(Photo: When bad concerts happen to good cousins…)
This past Saturday was the best of times and the worst of times. Reconnecting with my favorite Chicagoan after a brief absence (and learning just how wrong an end of the stick I had gotten regarding his stress-induced sabbatical) was definitely the high point of the weekend.
So, too, was Sonny’s invitation to accompany him to the Robin Thicke/Jennifer Hudson double-bill concert at the Arie Crown Theater at McCormick Place. Considering I didn’t even eat my first Italian Beef until 2008, no one should be surprised that after six years in Chicago, Saturday was the first time I had ever set foot in the vast, labyrinthine complex that is McCormick.
Sonny wasn’t the only thing that drew me to the place. Though before the concert, I had no idea who Robin Thicke was (even with my newly clean-shaven, younger looking face, I am now officially that old), I was curious to see what Jennifer Hudson could do live, in person, with no intervening editing. With high expectations, I was looking forward to finding out.
I’m still reeling from the great fun that was Robin Thicke’s opening set. For 75 minutes, his show was energetic, well-paced, kinetically illuminated, and effectively amped, and Thicke, himself, was totally engaged with the audience.
They were engaged right back with him, too–I’ve never seen more black women of all ages so ready to jump the bones of a young, skinny white boy. (As long as I’m on the subject, considering that his parents are the whitest folks in show business–Alan Thicke and Gloria Loring–where, exactly, does Robin Thicke’s accent come from?)
Perhaps the only off-notes in Thicke’s set were his repeated exhortations for the “men to be with their ladies” and “ladies to be with their men”. Considering that it’s 2009, I assume Thicke knows he has gay fans, especially in a city the size of Chicago. He shouldn’t shut them out in his act.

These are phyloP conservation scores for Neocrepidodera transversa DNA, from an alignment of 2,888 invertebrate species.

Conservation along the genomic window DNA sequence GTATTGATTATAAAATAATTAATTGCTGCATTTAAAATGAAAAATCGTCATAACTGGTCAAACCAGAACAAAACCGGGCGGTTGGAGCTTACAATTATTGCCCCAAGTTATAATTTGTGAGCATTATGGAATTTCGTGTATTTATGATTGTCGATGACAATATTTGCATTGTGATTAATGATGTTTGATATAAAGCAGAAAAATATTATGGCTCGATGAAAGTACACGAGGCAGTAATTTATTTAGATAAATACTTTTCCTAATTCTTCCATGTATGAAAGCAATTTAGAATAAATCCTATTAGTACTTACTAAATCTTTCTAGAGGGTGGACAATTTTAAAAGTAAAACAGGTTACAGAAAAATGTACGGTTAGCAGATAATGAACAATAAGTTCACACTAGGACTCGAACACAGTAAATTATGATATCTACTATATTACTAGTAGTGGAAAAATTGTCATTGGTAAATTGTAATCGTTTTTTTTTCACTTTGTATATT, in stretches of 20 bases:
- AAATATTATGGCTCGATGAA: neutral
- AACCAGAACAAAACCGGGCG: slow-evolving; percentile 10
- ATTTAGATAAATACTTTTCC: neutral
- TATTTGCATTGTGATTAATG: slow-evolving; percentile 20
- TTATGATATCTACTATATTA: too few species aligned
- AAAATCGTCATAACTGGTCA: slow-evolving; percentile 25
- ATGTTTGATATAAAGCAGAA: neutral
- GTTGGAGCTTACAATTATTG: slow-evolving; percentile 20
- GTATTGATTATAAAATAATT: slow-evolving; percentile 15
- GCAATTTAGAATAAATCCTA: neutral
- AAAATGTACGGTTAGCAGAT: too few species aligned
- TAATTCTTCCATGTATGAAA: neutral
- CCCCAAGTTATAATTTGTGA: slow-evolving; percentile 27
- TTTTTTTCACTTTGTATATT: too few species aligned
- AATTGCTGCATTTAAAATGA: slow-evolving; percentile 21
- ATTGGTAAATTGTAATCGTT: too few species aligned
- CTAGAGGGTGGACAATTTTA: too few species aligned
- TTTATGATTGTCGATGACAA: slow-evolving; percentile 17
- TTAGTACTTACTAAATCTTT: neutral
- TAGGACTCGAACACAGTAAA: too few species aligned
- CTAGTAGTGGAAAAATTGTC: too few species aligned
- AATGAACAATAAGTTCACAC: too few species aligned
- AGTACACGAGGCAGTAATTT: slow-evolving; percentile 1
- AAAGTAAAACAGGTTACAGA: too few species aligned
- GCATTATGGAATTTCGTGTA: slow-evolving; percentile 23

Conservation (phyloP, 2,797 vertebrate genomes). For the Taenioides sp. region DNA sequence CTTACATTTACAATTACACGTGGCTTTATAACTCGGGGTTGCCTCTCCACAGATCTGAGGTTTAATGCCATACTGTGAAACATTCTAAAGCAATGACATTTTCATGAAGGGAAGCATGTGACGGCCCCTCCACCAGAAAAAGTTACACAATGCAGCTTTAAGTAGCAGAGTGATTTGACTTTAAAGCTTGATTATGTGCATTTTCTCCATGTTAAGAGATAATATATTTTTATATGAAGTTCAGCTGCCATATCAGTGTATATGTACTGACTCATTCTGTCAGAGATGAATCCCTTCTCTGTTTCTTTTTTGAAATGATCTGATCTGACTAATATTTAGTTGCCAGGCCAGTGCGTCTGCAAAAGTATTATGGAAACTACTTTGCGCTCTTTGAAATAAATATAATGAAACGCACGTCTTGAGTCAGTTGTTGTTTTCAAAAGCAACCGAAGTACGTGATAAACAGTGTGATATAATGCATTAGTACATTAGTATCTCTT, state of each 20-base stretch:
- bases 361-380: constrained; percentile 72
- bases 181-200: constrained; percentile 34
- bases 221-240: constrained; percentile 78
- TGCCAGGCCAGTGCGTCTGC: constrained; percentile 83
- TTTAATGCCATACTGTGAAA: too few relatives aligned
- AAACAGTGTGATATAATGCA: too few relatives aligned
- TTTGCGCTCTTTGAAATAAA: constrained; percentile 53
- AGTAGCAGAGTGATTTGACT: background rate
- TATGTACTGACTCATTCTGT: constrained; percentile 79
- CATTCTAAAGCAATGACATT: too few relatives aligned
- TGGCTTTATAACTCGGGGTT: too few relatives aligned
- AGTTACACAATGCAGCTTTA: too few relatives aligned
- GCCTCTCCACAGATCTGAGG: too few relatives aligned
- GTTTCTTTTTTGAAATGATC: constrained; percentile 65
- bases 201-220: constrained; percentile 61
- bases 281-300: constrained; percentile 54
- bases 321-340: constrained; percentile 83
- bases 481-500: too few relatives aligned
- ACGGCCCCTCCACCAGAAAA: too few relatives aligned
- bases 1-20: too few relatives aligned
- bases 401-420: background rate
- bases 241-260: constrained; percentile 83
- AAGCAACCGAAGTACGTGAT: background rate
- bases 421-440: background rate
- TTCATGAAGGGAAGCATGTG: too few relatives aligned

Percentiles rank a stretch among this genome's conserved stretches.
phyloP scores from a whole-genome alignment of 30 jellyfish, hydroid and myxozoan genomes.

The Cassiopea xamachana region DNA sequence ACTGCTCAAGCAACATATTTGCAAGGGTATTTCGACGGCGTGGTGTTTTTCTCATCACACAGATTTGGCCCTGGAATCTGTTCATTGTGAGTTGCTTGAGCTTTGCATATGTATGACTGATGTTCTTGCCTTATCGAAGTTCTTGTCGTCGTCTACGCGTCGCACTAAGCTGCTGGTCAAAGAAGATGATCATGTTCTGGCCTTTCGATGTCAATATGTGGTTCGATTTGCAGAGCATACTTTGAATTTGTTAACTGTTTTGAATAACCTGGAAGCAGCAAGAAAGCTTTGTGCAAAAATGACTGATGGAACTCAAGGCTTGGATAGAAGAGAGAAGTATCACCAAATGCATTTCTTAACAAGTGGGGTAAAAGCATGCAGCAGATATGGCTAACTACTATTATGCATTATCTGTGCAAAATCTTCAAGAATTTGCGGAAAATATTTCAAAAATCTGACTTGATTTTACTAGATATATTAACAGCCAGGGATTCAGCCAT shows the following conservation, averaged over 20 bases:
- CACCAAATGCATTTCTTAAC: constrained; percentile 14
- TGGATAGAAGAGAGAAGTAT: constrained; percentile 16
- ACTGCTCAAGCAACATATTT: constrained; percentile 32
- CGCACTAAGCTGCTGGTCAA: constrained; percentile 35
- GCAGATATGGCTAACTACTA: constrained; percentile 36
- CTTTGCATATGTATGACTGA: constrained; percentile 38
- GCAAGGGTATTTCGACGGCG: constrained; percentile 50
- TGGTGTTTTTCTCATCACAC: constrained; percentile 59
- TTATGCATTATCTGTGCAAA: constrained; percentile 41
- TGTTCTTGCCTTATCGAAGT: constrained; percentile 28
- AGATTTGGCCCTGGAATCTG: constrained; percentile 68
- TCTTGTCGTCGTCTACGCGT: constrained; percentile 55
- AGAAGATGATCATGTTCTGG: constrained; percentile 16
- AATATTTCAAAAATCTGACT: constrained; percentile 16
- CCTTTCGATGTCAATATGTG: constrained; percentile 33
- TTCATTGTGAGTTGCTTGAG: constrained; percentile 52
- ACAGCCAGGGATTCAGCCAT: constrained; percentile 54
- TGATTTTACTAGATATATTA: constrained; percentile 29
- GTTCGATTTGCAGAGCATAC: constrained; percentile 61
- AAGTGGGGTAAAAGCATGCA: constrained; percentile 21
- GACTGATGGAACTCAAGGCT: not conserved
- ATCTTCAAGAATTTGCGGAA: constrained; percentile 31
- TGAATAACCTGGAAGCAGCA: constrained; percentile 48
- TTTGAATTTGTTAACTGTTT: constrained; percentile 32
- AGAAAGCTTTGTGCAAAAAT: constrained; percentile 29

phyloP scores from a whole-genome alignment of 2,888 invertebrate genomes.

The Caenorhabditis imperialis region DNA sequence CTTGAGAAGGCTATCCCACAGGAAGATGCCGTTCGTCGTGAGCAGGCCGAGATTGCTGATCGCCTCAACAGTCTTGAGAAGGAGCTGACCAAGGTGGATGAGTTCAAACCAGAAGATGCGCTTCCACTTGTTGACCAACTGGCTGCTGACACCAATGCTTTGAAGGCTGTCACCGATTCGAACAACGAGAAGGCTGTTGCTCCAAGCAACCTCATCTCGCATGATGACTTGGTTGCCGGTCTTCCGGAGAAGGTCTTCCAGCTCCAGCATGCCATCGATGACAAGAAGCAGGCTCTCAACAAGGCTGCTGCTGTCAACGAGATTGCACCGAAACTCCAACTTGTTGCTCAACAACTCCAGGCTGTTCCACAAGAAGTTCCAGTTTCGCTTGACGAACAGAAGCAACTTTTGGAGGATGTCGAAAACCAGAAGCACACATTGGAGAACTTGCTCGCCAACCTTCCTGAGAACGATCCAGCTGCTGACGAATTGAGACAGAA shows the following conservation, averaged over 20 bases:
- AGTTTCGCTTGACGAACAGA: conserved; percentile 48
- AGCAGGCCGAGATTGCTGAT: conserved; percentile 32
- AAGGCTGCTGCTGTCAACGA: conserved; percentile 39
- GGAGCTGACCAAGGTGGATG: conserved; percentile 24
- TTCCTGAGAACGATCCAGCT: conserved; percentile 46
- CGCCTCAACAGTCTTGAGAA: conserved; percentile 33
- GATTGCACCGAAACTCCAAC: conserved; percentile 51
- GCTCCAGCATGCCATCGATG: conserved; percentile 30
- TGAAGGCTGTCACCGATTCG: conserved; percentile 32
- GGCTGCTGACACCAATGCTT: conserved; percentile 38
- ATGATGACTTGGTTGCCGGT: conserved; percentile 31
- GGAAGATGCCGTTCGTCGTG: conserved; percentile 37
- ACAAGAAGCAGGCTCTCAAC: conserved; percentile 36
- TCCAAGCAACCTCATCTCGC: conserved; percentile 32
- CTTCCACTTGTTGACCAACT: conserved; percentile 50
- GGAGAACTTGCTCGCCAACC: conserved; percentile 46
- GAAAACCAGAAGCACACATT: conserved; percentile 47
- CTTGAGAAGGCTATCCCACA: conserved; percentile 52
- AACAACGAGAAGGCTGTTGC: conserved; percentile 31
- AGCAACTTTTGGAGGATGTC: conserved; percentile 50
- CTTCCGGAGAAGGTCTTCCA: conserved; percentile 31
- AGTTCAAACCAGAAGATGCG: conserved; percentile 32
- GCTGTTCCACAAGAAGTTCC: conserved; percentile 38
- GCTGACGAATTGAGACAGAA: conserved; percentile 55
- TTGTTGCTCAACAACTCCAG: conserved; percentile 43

Still, even though I didn’t know a note of Robin Thicke’s music beforehand, I left at evening’s end with great appreciation for his youthful soul and smoky phrasing, and made a mental note to purchase some of his tracks from the iTunes Store.
In hindsight, we should we have left at intermission, instead.
Sonny called it before we even arrived at the Arie Crown, telling me, “Jennifer Hudson is going to suck.” I need to trust his judgment more frequently, because to the same degree that Robin Thicke’s act was a headliner-worthy production, to put it charitably, Jennifer Hudson’s was not.
That could be because Saturday’s concert was Hudson’s first hometown appearance since the murders that rocked her family in October 2008. I give her a lot of credit for embarking on her debut tour barely six months since the tragic events and I don’t blame her for wanting to publicly thank her family for their support and share her origins with her Chicago audience.
Had Hudson’s show (and showmanship, for that matter) been as electric as Thicke’s, the sour notes in the second-half of the evening would have been easier to swallow. Surprisingly, neither were.